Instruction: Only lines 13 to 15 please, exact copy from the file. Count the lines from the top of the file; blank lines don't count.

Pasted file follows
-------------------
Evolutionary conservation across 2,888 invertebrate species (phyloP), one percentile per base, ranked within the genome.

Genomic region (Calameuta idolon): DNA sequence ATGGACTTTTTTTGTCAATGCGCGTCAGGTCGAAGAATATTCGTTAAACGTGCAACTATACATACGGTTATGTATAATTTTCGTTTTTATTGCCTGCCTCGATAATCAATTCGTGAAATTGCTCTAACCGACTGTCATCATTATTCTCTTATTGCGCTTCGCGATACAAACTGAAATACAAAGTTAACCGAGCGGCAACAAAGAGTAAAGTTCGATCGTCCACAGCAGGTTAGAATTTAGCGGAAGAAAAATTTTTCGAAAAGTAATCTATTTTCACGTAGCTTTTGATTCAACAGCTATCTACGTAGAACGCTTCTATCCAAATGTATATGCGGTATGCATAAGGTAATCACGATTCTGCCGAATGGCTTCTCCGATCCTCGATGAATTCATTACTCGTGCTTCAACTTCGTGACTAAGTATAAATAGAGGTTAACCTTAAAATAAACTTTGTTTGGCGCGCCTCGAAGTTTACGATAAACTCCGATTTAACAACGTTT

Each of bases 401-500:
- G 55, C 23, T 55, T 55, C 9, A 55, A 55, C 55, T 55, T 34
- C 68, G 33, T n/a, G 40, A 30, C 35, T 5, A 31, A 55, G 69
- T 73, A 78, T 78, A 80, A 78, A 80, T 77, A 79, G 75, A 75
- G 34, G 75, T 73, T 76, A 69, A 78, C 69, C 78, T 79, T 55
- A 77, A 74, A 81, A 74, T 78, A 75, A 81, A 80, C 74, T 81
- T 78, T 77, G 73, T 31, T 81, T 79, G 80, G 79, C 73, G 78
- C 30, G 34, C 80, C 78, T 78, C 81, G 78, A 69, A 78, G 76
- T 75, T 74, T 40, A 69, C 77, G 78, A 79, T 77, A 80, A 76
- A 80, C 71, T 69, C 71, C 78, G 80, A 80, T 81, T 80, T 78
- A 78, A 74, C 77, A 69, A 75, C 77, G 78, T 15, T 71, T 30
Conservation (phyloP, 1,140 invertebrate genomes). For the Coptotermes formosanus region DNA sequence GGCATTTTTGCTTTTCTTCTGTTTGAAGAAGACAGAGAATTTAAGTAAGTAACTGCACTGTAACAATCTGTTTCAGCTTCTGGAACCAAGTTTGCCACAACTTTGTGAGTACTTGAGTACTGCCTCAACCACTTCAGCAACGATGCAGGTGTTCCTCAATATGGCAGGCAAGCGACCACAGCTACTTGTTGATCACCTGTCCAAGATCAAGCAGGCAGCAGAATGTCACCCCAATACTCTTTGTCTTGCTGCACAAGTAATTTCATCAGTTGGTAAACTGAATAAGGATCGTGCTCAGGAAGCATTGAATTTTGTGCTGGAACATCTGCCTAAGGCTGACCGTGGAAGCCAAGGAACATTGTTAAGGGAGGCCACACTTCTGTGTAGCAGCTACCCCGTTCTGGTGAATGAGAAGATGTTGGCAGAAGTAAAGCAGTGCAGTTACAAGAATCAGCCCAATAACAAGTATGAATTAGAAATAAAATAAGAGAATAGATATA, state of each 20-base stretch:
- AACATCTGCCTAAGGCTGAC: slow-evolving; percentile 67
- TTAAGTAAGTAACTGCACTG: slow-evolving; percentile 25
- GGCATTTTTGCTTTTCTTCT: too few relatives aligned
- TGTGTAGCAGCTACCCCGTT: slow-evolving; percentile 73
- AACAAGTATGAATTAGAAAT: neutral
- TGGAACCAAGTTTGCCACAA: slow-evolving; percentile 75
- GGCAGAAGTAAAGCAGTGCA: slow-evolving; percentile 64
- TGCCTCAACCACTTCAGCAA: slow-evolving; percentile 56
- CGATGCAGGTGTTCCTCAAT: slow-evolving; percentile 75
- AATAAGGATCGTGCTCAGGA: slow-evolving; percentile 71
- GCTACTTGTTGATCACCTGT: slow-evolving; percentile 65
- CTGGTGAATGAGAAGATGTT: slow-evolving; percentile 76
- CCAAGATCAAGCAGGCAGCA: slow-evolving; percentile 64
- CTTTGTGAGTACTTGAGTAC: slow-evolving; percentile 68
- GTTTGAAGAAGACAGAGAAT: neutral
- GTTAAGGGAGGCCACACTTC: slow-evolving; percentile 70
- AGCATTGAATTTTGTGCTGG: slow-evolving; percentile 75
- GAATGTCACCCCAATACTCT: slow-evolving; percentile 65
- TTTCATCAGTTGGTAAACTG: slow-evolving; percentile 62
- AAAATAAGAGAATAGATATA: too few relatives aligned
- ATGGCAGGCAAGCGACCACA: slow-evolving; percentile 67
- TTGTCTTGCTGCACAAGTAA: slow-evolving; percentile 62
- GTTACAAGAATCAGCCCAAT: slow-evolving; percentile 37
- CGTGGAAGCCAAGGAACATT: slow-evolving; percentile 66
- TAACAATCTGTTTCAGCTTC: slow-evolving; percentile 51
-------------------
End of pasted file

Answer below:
- A 78, A 74, C 77, A 69, A 75, C 77, G 78, T 15, T 71, T 30
Conservation (phyloP, 1,140 invertebrate genomes). For the Coptotermes formosanus region DNA sequence GGCATTTTTGCTTTTCTTCTGTTTGAAGAAGACAGAGAATTTAAGTAAGTAACTGCACTGTAACAATCTGTTTCAGCTTCTGGAACCAAGTTTGCCACAACTTTGTGAGTACTTGAGTACTGCCTCAACCACTTCAGCAACGATGCAGGTGTTCCTCAATATGGCAGGCAAGCGACCACAGCTACTTGTTGATCACCTGTCCAAGATCAAGCAGGCAGCAGAATGTCACCCCAATACTCTTTGTCTTGCTGCACAAGTAATTTCATCAGTTGGTAAACTGAATAAGGATCGTGCTCAGGAAGCATTGAATTTTGTGCTGGAACATCTGCCTAAGGCTGACCGTGGAAGCCAAGGAACATTGTTAAGGGAGGCCACACTTCTGTGTAGCAGCTACCCCGTTCTGGTGAATGAGAAGATGTTGGCAGAAGTAAAGCAGTGCAGTTACAAGAATCAGCCCAATAACAAGTATGAATTAGAAATAAAATAAGAGAATAGATATA, state of each 20-base stretch:
- AACATCTGCCTAAGGCTGAC: slow-evolving; percentile 67